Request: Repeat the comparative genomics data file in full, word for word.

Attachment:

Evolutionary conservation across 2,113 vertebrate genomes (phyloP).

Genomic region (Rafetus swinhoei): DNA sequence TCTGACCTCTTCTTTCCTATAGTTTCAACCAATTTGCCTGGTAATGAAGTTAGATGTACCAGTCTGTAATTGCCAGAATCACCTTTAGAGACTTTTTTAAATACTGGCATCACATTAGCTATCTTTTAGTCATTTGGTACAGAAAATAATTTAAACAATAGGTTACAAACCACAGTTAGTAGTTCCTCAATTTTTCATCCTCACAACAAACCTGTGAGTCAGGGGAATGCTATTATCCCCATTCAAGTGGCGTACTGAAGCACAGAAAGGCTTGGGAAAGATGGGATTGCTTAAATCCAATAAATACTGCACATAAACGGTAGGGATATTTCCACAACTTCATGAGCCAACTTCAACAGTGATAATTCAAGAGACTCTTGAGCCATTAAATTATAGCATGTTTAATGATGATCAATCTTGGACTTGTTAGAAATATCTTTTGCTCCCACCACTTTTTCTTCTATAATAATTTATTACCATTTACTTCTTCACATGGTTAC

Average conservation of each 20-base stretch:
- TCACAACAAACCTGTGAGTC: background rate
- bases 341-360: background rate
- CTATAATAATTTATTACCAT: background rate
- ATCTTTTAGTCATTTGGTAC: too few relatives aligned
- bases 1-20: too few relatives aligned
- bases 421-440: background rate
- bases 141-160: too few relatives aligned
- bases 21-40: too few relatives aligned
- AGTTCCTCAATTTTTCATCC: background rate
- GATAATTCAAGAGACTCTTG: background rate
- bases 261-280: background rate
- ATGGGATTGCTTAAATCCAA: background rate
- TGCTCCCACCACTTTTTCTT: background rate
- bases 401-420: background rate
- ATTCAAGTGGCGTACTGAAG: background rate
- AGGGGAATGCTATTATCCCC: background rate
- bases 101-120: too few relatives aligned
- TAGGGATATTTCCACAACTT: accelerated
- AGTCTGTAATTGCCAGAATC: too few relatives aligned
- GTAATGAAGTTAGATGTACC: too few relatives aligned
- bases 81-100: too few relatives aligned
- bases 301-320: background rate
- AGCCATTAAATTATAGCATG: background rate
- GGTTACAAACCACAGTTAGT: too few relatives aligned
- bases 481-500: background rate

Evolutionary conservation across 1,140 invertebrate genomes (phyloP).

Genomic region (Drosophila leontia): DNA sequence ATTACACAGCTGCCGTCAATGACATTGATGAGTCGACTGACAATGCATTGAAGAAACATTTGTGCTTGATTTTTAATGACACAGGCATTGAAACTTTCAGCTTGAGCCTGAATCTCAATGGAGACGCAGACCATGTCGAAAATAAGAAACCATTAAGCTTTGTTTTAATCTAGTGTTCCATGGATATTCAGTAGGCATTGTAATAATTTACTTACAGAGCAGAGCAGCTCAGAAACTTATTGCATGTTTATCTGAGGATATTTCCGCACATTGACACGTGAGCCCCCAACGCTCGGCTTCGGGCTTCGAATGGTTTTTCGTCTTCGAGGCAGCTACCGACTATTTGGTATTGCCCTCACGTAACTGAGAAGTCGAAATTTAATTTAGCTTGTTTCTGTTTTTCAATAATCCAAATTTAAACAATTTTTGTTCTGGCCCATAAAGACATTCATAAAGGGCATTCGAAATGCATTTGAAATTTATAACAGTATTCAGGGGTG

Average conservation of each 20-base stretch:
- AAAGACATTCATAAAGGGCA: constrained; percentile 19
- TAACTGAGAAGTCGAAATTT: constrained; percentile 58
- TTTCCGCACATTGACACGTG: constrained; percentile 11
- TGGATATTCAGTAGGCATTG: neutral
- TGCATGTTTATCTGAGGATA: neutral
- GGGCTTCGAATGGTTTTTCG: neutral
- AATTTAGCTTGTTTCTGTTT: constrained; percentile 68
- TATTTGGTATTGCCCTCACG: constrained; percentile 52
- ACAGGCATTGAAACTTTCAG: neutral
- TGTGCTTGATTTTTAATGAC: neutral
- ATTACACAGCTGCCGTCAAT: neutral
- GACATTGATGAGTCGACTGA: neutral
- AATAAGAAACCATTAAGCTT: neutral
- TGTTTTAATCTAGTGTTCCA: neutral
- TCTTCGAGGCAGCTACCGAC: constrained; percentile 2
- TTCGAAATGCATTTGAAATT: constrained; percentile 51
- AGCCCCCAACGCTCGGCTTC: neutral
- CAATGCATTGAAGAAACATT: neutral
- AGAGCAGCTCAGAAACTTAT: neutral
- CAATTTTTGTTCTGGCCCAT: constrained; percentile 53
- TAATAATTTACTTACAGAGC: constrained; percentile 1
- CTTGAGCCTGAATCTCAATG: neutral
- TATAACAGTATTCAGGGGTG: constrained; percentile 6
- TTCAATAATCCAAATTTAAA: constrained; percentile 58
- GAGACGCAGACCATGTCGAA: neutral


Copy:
Evolutionary conservation across 2,113 vertebrate genomes (phyloP).

Genomic region (Rafetus swinhoei): DNA sequence TCTGACCTCTTCTTTCCTATAGTTTCAACCAATTTGCCTGGTAATGAAGTTAGATGTACCAGTCTGTAATTGCCAGAATCACCTTTAGAGACTTTTTTAAATACTGGCATCACATTAGCTATCTTTTAGTCATTTGGTACAGAAAATAATTTAAACAATAGGTTACAAACCACAGTTAGTAGTTCCTCAATTTTTCATCCTCACAACAAACCTGTGAGTCAGGGGAATGCTATTATCCCCATTCAAGTGGCGTACTGAAGCACAGAAAGGCTTGGGAAAGATGGGATTGCTTAAATCCAATAAATACTGCACATAAACGGTAGGGATATTTCCACAACTTCATGAGCCAACTTCAACAGTGATAATTCAAGAGACTCTTGAGCCATTAAATTATAGCATGTTTAATGATGATCAATCTTGGACTTGTTAGAAATATCTTTTGCTCCCACCACTTTTTCTTCTATAATAATTTATTACCATTTACTTCTTCACATGGTTAC

Average conservation of each 20-base stretch:
- TCACAACAAACCTGTGAGTC: background rate
- bases 341-360: background rate
- CTATAATAATTTATTACCAT: background rate
- ATCTTTTAGTCATTTGGTAC: too few relatives aligned
- bases 1-20: too few relatives aligned
- bases 421-440: background rate
- bases 141-160: too few relatives aligned
- bases 21-40: too few relatives aligned
- AGTTCCTCAATTTTTCATCC: background rate
- GATAATTCAAGAGACTCTTG: background rate
- bases 261-280: background rate
- ATGGGATTGCTTAAATCCAA: background rate
- TGCTCCCACCACTTTTTCTT: background rate
- bases 401-420: background rate
- ATTCAAGTGGCGTACTGAAG: background rate
- AGGGGAATGCTATTATCCCC: background rate
- bases 101-120: too few relatives aligned
- TAGGGATATTTCCACAACTT: accelerated
- AGTCTGTAATTGCCAGAATC: too few relatives aligned
- GTAATGAAGTTAGATGTACC: too few relatives aligned
- bases 81-100: too few relatives aligned
- bases 301-320: background rate
- AGCCATTAAATTATAGCATG: background rate
- GGTTACAAACCACAGTTAGT: too few relatives aligned
- bases 481-500: background rate

Evolutionary conservation across 1,140 invertebrate genomes (phyloP).

Genomic region (Drosophila leontia): DNA sequence ATTACACAGCTGCCGTCAATGACATTGATGAGTCGACTGACAATGCATTGAAGAAACATTTGTGCTTGATTTTTAATGACACAGGCATTGAAACTTTCAGCTTGAGCCTGAATCTCAATGGAGACGCAGACCATGTCGAAAATAAGAAACCATTAAGCTTTGTTTTAATCTAGTGTTCCATGGATATTCAGTAGGCATTGTAATAATTTACTTACAGAGCAGAGCAGCTCAGAAACTTATTGCATGTTTATCTGAGGATATTTCCGCACATTGACACGTGAGCCCCCAACGCTCGGCTTCGGGCTTCGAATGGTTTTTCGTCTTCGAGGCAGCTACCGACTATTTGGTATTGCCCTCACGTAACTGAGAAGTCGAAATTTAATTTAGCTTGTTTCTGTTTTTCAATAATCCAAATTTAAACAATTTTTGTTCTGGCCCATAAAGACATTCATAAAGGGCATTCGAAATGCATTTGAAATTTATAACAGTATTCAGGGGTG

Average conservation of each 20-base stretch:
- AAAGACATTCATAAAGGGCA: constrained; percentile 19
- TAACTGAGAAGTCGAAATTT: constrained; percentile 58
- TTTCCGCACATTGACACGTG: constrained; percentile 11
- TGGATATTCAGTAGGCATTG: neutral
- TGCATGTTTATCTGAGGATA: neutral
- GGGCTTCGAATGGTTTTTCG: neutral
- AATTTAGCTTGTTTCTGTTT: constrained; percentile 68
- TATTTGGTATTGCCCTCACG: constrained; percentile 52
- ACAGGCATTGAAACTTTCAG: neutral
- TGTGCTTGATTTTTAATGAC: neutral
- ATTACACAGCTGCCGTCAAT: neutral
- GACATTGATGAGTCGACTGA: neutral
- AATAAGAAACCATTAAGCTT: neutral
- TGTTTTAATCTAGTGTTCCA: neutral
- TCTTCGAGGCAGCTACCGAC: constrained; percentile 2
- TTCGAAATGCATTTGAAATT: constrained; percentile 51
- AGCCCCCAACGCTCGGCTTC: neutral
- CAATGCATTGAAGAAACATT: neutral
- AGAGCAGCTCAGAAACTTAT: neutral
- CAATTTTTGTTCTGGCCCAT: constrained; percentile 53
- TAATAATTTACTTACAGAGC: constrained; percentile 1
- CTTGAGCCTGAATCTCAATG: neutral
- TATAACAGTATTCAGGGGTG: constrained; percentile 6
- TTCAATAATCCAAATTTAAA: constrained; percentile 58
- GAGACGCAGACCATGTCGAA: neutral